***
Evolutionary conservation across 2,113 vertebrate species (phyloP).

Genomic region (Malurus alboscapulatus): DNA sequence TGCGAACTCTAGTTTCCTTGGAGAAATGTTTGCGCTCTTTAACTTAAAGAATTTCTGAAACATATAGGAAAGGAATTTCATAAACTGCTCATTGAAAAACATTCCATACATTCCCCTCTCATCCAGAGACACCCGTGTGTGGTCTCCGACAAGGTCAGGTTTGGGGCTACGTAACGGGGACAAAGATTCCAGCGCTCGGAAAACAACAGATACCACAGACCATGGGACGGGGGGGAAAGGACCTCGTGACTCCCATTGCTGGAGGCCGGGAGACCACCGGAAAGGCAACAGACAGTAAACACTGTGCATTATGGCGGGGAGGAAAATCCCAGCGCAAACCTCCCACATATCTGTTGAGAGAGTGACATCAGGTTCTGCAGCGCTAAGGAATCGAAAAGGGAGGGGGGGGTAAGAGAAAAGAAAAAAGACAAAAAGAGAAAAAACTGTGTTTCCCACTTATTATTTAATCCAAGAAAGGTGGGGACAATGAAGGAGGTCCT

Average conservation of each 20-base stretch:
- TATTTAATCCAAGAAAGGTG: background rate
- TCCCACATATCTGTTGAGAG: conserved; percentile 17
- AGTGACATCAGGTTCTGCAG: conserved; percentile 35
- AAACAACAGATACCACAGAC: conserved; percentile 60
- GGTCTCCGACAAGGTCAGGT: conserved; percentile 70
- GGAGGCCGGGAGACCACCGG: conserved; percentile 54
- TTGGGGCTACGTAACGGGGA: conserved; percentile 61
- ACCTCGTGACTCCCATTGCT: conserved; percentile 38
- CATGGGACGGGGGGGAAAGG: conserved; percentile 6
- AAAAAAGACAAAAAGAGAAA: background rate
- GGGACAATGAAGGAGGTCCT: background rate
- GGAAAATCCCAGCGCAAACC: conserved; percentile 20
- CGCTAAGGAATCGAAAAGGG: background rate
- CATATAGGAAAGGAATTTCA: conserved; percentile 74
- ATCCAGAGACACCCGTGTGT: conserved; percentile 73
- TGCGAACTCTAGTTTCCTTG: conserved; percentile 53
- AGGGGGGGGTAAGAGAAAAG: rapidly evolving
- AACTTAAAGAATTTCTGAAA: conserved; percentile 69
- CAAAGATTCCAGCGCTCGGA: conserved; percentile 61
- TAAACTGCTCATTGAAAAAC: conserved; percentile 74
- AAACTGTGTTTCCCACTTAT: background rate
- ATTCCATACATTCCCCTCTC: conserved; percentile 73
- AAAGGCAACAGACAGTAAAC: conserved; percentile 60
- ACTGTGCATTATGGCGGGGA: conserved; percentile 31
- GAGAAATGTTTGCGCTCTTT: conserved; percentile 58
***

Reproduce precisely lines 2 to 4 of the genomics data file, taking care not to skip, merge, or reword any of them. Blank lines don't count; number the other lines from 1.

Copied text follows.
Genomic region (Malurus alboscapulatus): DNA sequence TGCGAACTCTAGTTTCCTTGGAGAAATGTTTGCGCTCTTTAACTTAAAGAATTTCTGAAACATATAGGAAAGGAATTTCATAAACTGCTCATTGAAAAACATTCCATACATTCCCCTCTCATCCAGAGACACCCGTGTGTGGTCTCCGACAAGGTCAGGTTTGGGGCTACGTAACGGGGACAAAGATTCCAGCGCTCGGAAAACAACAGATACCACAGACCATGGGACGGGGGGGAAAGGACCTCGTGACTCCCATTGCTGGAGGCCGGGAGACCACCGGAAAGGCAACAGACAGTAAACACTGTGCATTATGGCGGGGAGGAAAATCCCAGCGCAAACCTCCCACATATCTGTTGAGAGAGTGACATCAGGTTCTGCAGCGCTAAGGAATCGAAAAGGGAGGGGGGGGTAAGAGAAAAGAAAAAAGACAAAAAGAGAAAAAACTGTGTTTCCCACTTATTATTTAATCCAAGAAAGGTGGGGACAATGAAGGAGGTCCT

Average conservation of each 20-base stretch:
- TATTTAATCCAAGAAAGGTG: background rate